speakingarrow's picture
Submitted by speakingarrow on
As an American I wonder where my country has gone. As a parent I am sad that a student, any student, would ever have such an experience. As a citizen I am outraged that a school would support a teacher who had such little understanding of the students in their classroom. As a former teacher I am hurt that our colleges turn out new teachers who can't think. As a former school administrator I am wondering where the local administrator will stand. As a veteran I wonder how my country could have gotten so far off track. Last but not least, as one with Native American blood running in my veins I think back to the words of great Native American leaders who predicted this tragedy. No, I don't think the teacher needs a second chance. One mistake this big is enough in a child's life.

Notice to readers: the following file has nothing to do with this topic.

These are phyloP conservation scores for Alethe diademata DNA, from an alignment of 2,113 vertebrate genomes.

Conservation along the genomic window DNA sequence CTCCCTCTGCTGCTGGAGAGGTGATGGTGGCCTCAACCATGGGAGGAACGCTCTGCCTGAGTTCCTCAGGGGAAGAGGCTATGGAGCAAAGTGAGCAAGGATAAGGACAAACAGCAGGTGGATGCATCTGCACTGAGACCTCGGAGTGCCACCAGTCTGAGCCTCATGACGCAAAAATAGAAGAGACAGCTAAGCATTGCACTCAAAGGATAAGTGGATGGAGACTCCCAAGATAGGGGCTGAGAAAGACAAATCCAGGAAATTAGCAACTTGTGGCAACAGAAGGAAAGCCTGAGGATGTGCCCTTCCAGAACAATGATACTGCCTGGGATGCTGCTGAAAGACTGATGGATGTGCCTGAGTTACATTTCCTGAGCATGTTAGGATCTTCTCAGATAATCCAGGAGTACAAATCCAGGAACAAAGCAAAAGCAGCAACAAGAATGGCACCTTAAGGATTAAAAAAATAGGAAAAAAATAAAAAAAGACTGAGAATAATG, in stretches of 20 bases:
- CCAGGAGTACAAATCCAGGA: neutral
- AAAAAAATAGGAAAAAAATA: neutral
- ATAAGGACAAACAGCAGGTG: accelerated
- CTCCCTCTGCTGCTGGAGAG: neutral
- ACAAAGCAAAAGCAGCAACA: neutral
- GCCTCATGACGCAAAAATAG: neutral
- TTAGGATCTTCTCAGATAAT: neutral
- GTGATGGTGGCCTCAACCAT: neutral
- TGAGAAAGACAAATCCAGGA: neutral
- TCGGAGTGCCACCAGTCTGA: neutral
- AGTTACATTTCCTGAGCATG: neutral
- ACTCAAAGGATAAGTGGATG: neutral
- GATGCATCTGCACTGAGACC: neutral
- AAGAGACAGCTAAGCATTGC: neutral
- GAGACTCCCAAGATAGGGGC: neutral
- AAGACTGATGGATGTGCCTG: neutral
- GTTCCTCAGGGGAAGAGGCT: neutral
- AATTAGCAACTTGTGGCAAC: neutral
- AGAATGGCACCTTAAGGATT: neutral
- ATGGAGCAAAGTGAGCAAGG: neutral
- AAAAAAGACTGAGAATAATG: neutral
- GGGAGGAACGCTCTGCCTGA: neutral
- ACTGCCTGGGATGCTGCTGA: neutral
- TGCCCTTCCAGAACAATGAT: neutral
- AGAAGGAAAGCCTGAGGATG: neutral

sweetsonya's picture
Submitted by sweetsonya on
THIS IS SICK! It's history repeating itself, just short of beating or killing her! So, why do our kids have to learn spanish & french in school and in my city SF, CA...we almost have to know how to speak spanish to navigate around town, shop, etc. THIS IS SAD! I'm Native American & grew up on the rez till 12 years old, then we moved to SF, CA. I remember lots of bad stuff happenin with the Washichu (look it up) teachers and how they tried to erase our traditions...DIDN'T WORK, I push even harder to keep our traditions alive! ALL NATIVES SHOULD 2!May GrandFather keep lil sister safe..

ppmickey's picture
Submitted by ppmickey on